The Financial Conduct Authority (FCA) will not accept investment industry initiatives to improve cost transparency if it feels these will not deliver, the regulator’s director of strategy and competition has said.
Chris Woolard was speaking about the FCA’s asset management market study at the Pensions and Lifetime Savings Association’s investment conference in Edinburgh yesterday.
He said it was positive that the industry was pursuing solutions, but what mattered was whether the final outcome met the needs of end customers. He strongly suggested the FCA will not accept an inadequate solution.
In the past, when regulators had sought industry-led solutions, they had all too often become “stuck” with “whatever comes out the other end of the pipeline”, Woolard said.
“I want to be absolutely crystal clear we are not going to be put in that position,” he said. “So if we find that there are industry solutions that don’t measure up then that’s philosophically where we’ve got to be prepared to go to.”
The Investment Association is working on a standard method of cost disclosure, which was recognised in the FCA’s report, along with its own suggestions for improvements.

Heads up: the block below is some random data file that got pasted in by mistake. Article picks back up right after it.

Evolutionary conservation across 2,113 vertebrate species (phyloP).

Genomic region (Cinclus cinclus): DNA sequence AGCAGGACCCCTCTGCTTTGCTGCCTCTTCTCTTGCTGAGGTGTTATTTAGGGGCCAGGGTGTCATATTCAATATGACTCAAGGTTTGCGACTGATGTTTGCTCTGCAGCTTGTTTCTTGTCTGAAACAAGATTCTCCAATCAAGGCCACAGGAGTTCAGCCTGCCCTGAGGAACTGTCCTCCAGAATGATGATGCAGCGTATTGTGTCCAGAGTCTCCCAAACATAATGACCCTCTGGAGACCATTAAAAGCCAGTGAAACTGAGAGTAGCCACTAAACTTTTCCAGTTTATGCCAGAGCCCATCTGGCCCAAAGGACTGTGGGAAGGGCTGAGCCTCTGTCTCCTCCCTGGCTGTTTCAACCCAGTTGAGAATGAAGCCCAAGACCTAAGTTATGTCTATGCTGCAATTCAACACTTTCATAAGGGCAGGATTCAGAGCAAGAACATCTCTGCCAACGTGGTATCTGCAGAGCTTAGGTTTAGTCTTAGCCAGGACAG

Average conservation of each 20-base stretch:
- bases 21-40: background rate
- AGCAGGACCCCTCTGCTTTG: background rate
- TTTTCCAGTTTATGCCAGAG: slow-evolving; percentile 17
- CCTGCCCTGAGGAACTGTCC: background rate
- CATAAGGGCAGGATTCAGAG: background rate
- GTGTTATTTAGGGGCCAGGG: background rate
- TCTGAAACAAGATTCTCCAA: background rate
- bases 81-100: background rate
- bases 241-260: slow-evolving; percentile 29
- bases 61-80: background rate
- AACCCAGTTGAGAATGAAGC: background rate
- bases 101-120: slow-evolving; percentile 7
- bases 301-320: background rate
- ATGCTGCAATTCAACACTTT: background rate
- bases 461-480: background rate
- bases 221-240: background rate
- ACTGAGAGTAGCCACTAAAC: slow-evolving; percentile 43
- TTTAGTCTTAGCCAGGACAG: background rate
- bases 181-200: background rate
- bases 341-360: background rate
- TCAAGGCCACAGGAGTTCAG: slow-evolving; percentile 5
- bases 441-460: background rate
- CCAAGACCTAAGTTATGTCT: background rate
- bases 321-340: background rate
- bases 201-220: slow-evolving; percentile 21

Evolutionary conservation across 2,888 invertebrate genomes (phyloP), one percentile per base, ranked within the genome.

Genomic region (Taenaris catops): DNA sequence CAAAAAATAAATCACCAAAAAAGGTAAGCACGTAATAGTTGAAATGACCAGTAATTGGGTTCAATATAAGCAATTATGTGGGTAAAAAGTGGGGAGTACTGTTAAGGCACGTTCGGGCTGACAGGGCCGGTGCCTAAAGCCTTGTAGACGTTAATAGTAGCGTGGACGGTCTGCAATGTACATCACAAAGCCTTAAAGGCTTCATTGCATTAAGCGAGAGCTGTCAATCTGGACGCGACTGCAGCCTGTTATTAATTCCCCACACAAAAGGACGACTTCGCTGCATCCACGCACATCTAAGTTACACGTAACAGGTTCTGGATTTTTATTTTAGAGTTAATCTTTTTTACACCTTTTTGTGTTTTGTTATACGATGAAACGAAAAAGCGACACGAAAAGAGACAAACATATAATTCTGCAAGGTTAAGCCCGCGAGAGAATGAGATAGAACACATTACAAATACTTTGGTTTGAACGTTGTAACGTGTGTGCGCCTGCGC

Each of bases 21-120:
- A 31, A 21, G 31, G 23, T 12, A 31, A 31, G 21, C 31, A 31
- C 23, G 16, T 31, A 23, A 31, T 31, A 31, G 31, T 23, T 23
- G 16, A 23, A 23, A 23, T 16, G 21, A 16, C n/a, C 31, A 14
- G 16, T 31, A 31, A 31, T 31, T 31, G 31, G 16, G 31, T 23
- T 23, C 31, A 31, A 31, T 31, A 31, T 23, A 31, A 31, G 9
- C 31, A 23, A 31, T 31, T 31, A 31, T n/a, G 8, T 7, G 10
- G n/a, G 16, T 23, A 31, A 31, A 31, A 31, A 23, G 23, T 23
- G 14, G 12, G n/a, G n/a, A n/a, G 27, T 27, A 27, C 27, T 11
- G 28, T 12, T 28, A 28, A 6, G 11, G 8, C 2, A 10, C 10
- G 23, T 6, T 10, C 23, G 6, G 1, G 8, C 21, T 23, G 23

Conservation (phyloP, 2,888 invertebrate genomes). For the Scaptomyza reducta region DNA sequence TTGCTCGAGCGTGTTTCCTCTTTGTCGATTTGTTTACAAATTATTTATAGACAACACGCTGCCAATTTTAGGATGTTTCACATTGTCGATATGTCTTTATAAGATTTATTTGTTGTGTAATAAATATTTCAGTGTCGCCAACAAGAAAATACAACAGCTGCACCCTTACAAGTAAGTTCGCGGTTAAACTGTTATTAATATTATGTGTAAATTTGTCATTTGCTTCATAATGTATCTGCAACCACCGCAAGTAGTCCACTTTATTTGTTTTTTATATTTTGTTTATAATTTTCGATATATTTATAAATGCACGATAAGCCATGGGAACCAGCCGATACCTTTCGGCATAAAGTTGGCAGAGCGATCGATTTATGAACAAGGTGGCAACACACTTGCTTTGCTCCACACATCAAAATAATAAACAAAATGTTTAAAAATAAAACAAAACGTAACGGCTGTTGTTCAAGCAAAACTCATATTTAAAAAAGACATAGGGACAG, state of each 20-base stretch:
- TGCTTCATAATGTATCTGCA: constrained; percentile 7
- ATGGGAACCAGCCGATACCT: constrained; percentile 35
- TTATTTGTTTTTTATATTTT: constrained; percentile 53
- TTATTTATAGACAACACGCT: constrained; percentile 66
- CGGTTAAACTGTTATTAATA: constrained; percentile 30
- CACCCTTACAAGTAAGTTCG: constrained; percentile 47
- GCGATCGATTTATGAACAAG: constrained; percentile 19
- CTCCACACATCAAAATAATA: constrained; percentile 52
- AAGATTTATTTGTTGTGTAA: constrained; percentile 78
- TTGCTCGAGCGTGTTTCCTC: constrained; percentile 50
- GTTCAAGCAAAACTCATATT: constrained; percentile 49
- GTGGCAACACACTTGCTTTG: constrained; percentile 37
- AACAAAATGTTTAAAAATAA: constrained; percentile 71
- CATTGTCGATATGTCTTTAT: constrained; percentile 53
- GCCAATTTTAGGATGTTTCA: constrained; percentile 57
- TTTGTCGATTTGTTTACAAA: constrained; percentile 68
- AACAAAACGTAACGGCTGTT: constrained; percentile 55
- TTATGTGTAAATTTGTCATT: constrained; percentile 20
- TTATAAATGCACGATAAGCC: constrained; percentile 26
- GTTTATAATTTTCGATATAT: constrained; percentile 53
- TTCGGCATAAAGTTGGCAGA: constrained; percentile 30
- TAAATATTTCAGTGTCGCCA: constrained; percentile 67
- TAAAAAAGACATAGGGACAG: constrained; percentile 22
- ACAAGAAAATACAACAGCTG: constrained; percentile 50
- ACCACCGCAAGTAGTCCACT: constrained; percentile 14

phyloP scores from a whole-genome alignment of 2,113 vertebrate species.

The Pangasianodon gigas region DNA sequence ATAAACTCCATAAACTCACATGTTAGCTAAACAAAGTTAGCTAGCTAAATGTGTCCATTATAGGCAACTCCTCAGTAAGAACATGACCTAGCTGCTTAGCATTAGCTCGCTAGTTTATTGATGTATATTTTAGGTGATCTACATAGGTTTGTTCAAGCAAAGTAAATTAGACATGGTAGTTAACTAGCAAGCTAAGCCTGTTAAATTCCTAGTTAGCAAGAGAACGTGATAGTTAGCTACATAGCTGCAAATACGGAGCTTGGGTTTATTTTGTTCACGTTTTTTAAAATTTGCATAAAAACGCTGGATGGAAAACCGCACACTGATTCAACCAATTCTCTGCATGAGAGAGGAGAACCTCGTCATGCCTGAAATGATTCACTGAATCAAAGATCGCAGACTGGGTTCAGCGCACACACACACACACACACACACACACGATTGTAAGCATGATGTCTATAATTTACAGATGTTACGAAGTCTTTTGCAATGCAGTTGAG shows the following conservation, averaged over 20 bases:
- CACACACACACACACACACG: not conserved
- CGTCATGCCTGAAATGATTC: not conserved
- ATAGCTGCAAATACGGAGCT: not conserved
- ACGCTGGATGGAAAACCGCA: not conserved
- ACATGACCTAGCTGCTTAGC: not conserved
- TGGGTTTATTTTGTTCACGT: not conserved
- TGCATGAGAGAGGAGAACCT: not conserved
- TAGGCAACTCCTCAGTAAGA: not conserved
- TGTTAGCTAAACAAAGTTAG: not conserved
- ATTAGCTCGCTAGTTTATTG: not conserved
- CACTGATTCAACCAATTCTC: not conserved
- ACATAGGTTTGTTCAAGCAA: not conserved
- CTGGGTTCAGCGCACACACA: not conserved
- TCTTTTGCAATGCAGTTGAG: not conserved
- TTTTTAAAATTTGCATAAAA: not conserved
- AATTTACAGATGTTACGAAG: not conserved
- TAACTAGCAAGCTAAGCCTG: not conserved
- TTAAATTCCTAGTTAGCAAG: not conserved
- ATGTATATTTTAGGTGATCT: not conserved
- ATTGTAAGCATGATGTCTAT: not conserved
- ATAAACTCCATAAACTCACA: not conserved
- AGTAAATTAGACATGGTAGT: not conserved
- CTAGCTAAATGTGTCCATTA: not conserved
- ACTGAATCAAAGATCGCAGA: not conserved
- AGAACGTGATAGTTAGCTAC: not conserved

Woolard said there were “some very mixed views” on the FCA’s recommendation that it is allowed to regulate investment consultants. Questions around investment consultancy would not lend themselves to “an immediate silver bullet type answer”, he added.
In its report, published last year, the FCA recommended that the Competition and Markets Authority (CMA) launch an inquiry into the investment consulting sector. Speaking to the audience in Edinburgh this week, Woolard said the regulator had a limited range of powers to examine the issue and that the CMA was potentially in a position to do so “further and better”.
Investment consultancy “is not the first part of the financial services industry ever to encounter a potential conflict of interest,” he said.
“And you could imagine providing the same kind of remedies as we’ve done generically elsewhere, which were about the separation of those sorts of advice, those kinds of services as a means of trying to work through that,” Woolard added.
However, he said “this is not something where at this stage of the process we’re getting to a definitive conclusion” and that further work may be required, either by the FCA or the CMA, he said. Aon Hewitt, Willis Towers Watson, and Mercer have called in lawyers to aid a joint response to the regulator.
The FCA also expected the CMA to look into the ability of smaller schemes to challenge investment advice, Woolard said.
The FCA has provisionally decided to refer the institutional investment advice sector to the CMA to address what it sees as a lack of transparency and competition among providers. In its interim report it said it was “considering recommending” to the government that institutional investment advice be brought within its remit.